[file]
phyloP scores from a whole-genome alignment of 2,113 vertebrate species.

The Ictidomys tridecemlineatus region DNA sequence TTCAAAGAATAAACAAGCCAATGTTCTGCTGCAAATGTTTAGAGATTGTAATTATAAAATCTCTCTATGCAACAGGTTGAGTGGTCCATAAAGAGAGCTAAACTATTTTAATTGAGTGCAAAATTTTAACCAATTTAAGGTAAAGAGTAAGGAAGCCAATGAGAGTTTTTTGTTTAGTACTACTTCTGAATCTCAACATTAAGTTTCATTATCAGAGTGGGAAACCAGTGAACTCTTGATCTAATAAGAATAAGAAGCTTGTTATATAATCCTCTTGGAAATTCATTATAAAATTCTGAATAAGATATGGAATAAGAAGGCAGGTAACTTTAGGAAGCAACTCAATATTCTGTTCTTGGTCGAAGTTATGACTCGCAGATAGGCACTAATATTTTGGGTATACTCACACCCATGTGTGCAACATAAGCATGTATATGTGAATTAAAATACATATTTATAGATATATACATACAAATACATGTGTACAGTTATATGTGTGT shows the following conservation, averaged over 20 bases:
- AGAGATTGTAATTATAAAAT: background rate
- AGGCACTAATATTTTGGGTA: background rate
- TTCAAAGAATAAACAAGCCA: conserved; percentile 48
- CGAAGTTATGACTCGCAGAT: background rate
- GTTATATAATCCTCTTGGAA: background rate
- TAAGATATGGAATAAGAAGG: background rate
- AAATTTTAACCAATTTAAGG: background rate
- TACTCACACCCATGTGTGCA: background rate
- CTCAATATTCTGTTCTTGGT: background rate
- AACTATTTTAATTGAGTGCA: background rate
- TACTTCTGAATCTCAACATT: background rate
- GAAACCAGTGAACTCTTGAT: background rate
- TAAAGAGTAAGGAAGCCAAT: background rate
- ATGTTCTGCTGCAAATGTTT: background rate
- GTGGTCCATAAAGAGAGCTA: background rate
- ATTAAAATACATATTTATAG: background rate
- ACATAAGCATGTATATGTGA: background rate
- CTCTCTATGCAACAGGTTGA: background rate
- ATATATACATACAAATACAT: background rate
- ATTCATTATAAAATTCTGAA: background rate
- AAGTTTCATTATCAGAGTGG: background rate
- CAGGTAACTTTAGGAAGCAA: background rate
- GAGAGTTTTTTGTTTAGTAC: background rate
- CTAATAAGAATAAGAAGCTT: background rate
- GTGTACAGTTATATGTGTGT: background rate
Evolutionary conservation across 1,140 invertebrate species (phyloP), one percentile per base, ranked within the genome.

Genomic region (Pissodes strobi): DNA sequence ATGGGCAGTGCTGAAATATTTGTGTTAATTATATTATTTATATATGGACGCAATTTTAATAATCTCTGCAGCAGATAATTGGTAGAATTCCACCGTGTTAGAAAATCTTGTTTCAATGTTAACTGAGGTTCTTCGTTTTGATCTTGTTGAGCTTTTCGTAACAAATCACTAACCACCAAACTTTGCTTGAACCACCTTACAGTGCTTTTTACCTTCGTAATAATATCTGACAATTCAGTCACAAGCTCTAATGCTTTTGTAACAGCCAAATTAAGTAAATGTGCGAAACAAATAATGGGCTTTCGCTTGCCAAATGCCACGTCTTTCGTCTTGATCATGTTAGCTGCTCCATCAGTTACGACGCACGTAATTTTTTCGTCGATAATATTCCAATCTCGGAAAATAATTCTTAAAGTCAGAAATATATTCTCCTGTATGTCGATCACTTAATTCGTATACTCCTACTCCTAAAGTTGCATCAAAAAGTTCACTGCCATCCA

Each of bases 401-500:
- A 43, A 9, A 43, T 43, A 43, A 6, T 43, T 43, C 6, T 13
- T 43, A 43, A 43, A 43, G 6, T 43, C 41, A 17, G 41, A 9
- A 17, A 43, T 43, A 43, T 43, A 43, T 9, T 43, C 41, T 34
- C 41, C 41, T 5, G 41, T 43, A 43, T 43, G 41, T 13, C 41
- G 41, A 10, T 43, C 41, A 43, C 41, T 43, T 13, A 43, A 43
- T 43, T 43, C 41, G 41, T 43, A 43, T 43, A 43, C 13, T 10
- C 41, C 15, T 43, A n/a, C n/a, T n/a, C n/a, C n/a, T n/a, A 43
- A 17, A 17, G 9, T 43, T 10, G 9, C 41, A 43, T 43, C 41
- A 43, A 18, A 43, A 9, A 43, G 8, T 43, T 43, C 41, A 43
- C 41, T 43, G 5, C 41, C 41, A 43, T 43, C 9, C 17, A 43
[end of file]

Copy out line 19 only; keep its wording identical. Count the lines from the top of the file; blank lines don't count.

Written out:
- ACATAAGCATGTATATGTGA: background rate